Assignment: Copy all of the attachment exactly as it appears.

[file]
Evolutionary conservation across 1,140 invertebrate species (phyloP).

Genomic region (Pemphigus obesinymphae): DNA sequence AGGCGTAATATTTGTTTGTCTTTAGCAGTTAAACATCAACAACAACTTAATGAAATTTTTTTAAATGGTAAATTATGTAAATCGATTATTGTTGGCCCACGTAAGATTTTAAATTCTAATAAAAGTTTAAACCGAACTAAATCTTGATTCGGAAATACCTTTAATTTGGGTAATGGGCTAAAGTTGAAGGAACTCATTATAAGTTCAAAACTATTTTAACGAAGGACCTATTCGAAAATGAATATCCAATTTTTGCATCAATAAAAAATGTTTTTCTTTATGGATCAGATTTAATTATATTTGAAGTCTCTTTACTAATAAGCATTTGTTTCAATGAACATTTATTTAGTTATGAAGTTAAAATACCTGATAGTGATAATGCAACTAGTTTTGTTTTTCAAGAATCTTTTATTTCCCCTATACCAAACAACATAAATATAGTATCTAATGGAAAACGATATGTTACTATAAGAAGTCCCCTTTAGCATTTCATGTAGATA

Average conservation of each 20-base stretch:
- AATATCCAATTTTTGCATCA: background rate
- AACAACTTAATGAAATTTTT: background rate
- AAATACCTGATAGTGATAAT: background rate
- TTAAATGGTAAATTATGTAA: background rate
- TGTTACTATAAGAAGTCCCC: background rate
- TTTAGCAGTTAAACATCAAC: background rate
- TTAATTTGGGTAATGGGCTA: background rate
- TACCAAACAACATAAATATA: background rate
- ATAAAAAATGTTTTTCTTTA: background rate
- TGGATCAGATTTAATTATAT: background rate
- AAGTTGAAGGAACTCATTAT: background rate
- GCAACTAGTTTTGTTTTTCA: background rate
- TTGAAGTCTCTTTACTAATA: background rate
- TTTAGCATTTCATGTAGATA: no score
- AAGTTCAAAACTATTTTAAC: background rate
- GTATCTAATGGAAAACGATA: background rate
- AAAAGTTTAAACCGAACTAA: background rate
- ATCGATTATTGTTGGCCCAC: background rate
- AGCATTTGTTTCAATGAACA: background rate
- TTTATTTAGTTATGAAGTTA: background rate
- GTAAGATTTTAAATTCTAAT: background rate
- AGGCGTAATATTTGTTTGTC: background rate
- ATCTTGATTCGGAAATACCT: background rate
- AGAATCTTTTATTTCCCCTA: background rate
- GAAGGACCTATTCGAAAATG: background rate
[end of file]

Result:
Evolutionary conservation across 1,140 invertebrate species (phyloP).

Genomic region (Pemphigus obesinymphae): DNA sequence AGGCGTAATATTTGTTTGTCTTTAGCAGTTAAACATCAACAACAACTTAATGAAATTTTTTTAAATGGTAAATTATGTAAATCGATTATTGTTGGCCCACGTAAGATTTTAAATTCTAATAAAAGTTTAAACCGAACTAAATCTTGATTCGGAAATACCTTTAATTTGGGTAATGGGCTAAAGTTGAAGGAACTCATTATAAGTTCAAAACTATTTTAACGAAGGACCTATTCGAAAATGAATATCCAATTTTTGCATCAATAAAAAATGTTTTTCTTTATGGATCAGATTTAATTATATTTGAAGTCTCTTTACTAATAAGCATTTGTTTCAATGAACATTTATTTAGTTATGAAGTTAAAATACCTGATAGTGATAATGCAACTAGTTTTGTTTTTCAAGAATCTTTTATTTCCCCTATACCAAACAACATAAATATAGTATCTAATGGAAAACGATATGTTACTATAAGAAGTCCCCTTTAGCATTTCATGTAGATA

Average conservation of each 20-base stretch:
- AATATCCAATTTTTGCATCA: background rate
- AACAACTTAATGAAATTTTT: background rate
- AAATACCTGATAGTGATAAT: background rate
- TTAAATGGTAAATTATGTAA: background rate
- TGTTACTATAAGAAGTCCCC: background rate
- TTTAGCAGTTAAACATCAAC: background rate
- TTAATTTGGGTAATGGGCTA: background rate
- TACCAAACAACATAAATATA: background rate
- ATAAAAAATGTTTTTCTTTA: background rate
- TGGATCAGATTTAATTATAT: background rate
- AAGTTGAAGGAACTCATTAT: background rate
- GCAACTAGTTTTGTTTTTCA: background rate
- TTGAAGTCTCTTTACTAATA: background rate
- TTTAGCATTTCATGTAGATA: no score
- AAGTTCAAAACTATTTTAAC: background rate
- GTATCTAATGGAAAACGATA: background rate
- AAAAGTTTAAACCGAACTAA: background rate
- ATCGATTATTGTTGGCCCAC: background rate
- AGCATTTGTTTCAATGAACA: background rate
- TTTATTTAGTTATGAAGTTA: background rate
- GTAAGATTTTAAATTCTAAT: background rate
- AGGCGTAATATTTGTTTGTC: background rate
- ATCTTGATTCGGAAATACCT: background rate
- AGAATCTTTTATTTCCCCTA: background rate
- GAAGGACCTATTCGAAAATG: background rate